While your Carpetbagger felt there was plenty going on beneath the glossy surface of “Hustlers” — as a parable of class struggle, it would have been great company for the Oscar darling “Parasite” — most voters didn’t bother to reconsider it. This hindered Lopez, who would have been the sole nominee for her movie up against a field of women who either hail from best-picture contenders or appear in films that scored multiple nominations. Ultimately, the supporting-actress category only made room for one such lone-star nominee: the “Richard Jewell” actress Kathy Bates, who fronted a much weaker movie but is, at least, a former Oscar winner.
Lopez is seen more as a celebrity than an actress
After a pair of acclaimed performances in “Selena” and “Out of Sight” came early in her career, Lopez has mostly stuck to starring in light romantic comedies, which lowered her critical bona fides. Even those films were not perceived to be her primary bread and butter, since Lopez is now far better known as a performing artist, reality-TV judge and tabloid celebrity. The latter designation is tough to shake, as Lopez’s former flame Ben Affleck can tell you: When Affleck failed to earn a best-director nomination for “Argo,” many attributed it to a backlash incurred by his long-ago love affair with Lopez, which spanned music videos, gossip pages and the notorious box-office bomb “Gigli.”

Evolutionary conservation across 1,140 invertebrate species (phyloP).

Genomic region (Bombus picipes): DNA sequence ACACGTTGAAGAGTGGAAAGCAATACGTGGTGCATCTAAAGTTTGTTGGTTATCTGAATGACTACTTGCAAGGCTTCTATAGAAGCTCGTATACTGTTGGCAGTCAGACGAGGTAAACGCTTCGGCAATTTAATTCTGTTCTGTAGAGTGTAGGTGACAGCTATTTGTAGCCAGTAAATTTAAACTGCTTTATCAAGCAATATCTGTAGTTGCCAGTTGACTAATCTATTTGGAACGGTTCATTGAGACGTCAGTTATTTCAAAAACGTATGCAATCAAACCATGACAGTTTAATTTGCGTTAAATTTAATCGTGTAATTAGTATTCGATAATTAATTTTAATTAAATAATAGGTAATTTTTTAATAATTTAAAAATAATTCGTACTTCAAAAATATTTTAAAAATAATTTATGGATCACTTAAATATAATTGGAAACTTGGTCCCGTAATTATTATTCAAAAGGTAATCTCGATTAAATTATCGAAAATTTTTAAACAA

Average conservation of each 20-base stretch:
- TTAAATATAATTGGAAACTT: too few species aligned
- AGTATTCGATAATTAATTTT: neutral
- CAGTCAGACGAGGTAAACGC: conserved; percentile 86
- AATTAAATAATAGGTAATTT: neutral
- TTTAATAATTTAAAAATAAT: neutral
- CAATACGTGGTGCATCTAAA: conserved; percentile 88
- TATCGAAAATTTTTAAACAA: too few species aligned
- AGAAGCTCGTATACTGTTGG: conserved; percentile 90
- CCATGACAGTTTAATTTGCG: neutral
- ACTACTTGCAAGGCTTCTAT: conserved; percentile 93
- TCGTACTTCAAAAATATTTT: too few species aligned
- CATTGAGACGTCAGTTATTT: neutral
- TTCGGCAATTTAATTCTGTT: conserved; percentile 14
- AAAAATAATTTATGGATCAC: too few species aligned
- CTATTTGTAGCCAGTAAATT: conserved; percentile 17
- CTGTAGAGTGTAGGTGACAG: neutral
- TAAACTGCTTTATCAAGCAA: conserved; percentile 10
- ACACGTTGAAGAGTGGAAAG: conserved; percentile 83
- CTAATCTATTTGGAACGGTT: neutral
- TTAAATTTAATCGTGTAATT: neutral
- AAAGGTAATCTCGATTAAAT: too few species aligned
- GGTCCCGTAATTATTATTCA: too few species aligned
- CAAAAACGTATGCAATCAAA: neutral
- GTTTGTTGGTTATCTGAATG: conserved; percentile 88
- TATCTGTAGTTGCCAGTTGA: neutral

Had Lopez been more available this season, time could have been spent emphasizing her as an actress, with retrospectives and frequent Q&As meant to drive that point home. Alas, Lopez was limited in her ability to campaign: She was busy shooting a new romantic comedy with Owen Wilson in the fall and was recently announced as a co-headliner for the Super Bowl halftime show, which will air days before the Oscars. That gig is a major coup for Lopez as a performer, but it reinforced the perception that acting isn’t her primary profession.
Films about women were underseen this awards season
This year’s crop of best-picture contenders are dominated by male ensembles, and films like “1917” and “The Irishman” have only a handful of lines for actresses. Movies fronted by women, including “Hustlers,” “Bombshell” and “The Farewell,” had a harder time standing out, and though “Little Women” just barely made it into the best-picture race, it only did so after a series of high-profile snubs along the way.
The academy has made it a priority to include more women in its membership, but it is still dominated by older men who’ve spent decades telling us what narratives are considered weighty and worthy. A crime ensemble starring men can succeed, but when you flip the script and cast women, voters are less enticed: Even Steve McQueen, who followed his “12 Years a Slave” best-picture victory with last year’s female heist drama “Widows,” found that acclaimed contender completely snubbed.